Handoff Report Analysis

Published: 2021/11/12
Number of words: 706

Lack of communication and disintegration of a hospital’s system is the primary cause of errors by the medical and health practitioners, including medication prescription errors, mishandling of patients, and missing or incomplete medical information. The most important thing about maintaining communication in a medical facility is that a patient’s care is strongly built and supported since it provides a timely, transparent, and relevant patient account. Therefore, a handoff report during an employee replacement or a shift change is vital in protecting a patient’s care and safety (Lee et al., 2016). Nurses in medical facilities are the holders of patient’s records and information. It is therefore critical that the off going nurse provides pertinent, accurate and up-to-date information of a patient to the oncoming nurse throughout the entire process. This is meant to transfer responsibility and shepherd and ensure a safe transfer (Lomax & White 2015). Shift change is chaotic, and as such, every facility needs to have a well-developed and standardized process of handoff reporting.

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Clarifire Brighter Automation is a software solution that health systems have discovered to improve the experience and services of patients. BayCare hospital is the first to use this mobile technology to enhance patients’ services and experience in their facility. Initially, the nurse on duty would record the patient’s information with handwritten notes, which they would share with the oncoming nurse or any employee involved in assisting the patient. With Clarifire Brighter Automation software, nurses can capture a patient’s information, updated in real-time. When follow-up is needed, an alert is usually sent to the oncoming nurse or other appropriate staff.

Of the audits performed, it is clear that not all handoffs occur in the patient’s rooms as required. A bedside report is considered necessary since it facilitates close patient-nurse contact and partnership. A nurse-to-nurse handoff is necessary, however, if a patient’s sensitive report is involved. Some handoff reports from our audit did not take place in the wards, even though they did require the patient’s involvement. From the audits, some reports longer than others. Lengthy handoff reports left the oncoming nurses and medical staff feeling confused and overloaded. The Baycare hospital policy and procedure suggest that the oncoming nurse should receive the patient’s information, including but not limited to medications, tests results, signs and symptoms, orders, and required isolation. One nurse’s information to the next was verbal, so verbal information is not okay. Hern Jr et al (2016) suggest that, documenting a handoff report alongside verbal transfer is essential for reference, accuracy, flexibility, and consistency in shift patterns.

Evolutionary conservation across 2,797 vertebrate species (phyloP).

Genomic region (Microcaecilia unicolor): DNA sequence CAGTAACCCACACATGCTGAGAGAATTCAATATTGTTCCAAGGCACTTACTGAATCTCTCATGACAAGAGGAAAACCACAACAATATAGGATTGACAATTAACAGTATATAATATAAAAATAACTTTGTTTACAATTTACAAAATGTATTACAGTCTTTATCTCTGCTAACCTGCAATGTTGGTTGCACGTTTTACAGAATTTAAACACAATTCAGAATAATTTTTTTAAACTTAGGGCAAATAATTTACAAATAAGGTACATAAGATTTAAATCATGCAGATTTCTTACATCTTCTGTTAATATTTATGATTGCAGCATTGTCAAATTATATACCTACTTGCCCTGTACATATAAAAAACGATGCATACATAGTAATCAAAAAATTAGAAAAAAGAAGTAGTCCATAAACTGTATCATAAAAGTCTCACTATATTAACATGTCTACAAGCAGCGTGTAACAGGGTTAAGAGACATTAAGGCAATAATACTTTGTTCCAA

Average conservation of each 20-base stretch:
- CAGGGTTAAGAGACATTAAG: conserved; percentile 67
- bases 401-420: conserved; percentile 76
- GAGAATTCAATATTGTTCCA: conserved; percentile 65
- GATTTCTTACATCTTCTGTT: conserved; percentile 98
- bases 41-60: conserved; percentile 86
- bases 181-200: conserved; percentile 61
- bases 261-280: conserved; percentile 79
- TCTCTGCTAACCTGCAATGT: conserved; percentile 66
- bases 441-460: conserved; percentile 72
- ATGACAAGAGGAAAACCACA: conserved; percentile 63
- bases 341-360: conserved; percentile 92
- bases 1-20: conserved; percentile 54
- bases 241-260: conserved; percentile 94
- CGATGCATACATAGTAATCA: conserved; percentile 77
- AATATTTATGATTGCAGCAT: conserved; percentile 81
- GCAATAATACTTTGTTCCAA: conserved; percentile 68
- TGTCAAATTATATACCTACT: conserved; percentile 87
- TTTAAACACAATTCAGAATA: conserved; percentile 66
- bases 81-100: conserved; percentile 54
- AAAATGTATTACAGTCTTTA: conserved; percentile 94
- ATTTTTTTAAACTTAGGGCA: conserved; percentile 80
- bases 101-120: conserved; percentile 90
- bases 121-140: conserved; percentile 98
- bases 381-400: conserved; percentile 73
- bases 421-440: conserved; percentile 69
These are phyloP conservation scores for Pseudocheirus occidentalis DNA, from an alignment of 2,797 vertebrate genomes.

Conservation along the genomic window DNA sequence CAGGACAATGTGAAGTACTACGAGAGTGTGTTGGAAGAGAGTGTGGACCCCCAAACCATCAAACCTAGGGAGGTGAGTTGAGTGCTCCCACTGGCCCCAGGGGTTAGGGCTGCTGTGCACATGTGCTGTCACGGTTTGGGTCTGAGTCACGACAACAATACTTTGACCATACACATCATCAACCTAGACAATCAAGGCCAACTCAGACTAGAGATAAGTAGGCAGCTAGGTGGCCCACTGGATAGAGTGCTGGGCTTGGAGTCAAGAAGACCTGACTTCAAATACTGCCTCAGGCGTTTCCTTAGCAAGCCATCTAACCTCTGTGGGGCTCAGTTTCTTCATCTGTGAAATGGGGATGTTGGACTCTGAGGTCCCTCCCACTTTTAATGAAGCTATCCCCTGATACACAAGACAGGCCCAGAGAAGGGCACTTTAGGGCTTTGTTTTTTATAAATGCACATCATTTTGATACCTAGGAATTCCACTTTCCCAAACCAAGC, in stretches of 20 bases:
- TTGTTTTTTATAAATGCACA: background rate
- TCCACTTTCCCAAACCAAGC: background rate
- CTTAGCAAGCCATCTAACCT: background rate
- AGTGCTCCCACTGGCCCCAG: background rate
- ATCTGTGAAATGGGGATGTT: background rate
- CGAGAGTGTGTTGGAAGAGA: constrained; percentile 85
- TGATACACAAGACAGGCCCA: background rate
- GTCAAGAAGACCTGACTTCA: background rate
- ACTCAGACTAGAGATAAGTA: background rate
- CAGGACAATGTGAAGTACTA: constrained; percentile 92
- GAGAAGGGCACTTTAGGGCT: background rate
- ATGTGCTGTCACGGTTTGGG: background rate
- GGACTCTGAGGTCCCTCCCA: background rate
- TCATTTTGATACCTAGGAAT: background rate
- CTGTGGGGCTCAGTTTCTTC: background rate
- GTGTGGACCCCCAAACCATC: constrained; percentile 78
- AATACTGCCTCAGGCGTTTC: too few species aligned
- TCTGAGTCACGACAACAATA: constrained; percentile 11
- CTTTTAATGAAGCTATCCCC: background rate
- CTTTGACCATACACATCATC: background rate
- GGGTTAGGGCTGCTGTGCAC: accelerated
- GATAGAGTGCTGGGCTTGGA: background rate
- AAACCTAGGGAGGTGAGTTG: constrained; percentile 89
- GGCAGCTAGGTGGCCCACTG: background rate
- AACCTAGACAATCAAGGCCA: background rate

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Consistency of patient care in medical facilities is achieved if concise and clear patient information is passed on from one medical practitioner to the other during handoff; hence, effective communication is vital among medical staff. Handoff report should be executed and completed using accurate, relevant and up-to-date patient care information. Communication breakdown can cause medical damage in a health care setting. Handoff report requires situation awareness to avoid errors. As such, I would recommend the SBAR (Situation, Background, Assessment, Recommendation), a powerful and reliable communication tool that is recognized by World Health Organization (WHO), Agency for Healthcare Research and Quality (AHRQ), Institute for Healthcare Improvement (IHI) and Joint Commission. According to Shahid & Thomas, SBAR has contributed to communication improvement in hospitals, promoting patient care and safety, and reducing untimely events such as death among patients in a hospital setting (2018).


Hern Jr, H. G., Gallahue, F. E., Burns, B. D., Druck, J., Jones, J., Kessler, C., … & Representing the Council of Residency Directors, Transitions of Care Task Force. (2016). Handoff practices in emergency medicine: are we making progress?. Academic Emergency Medicine23(2), 197-201.

Lee, J., Mast, M., Humbert, J., Bagnardi, M., & Richards, S. (2016). Teaching handoff communication to nursing students: A teaching intervention and lessons learned. Nurse Educator41(4), 189-193.

Lomax, S. W., & White, D. (2015). Interprofessional collaborative care skills for the frontline nurse. Nursing Clinics50(1), 59-73.

Shahid, S., & Thomas, S. (2018). Situation, background, assessment, recommendation (SBAR) communication tool for handoff in health care–a narrative review. Safety in Health4(1), 1-9.

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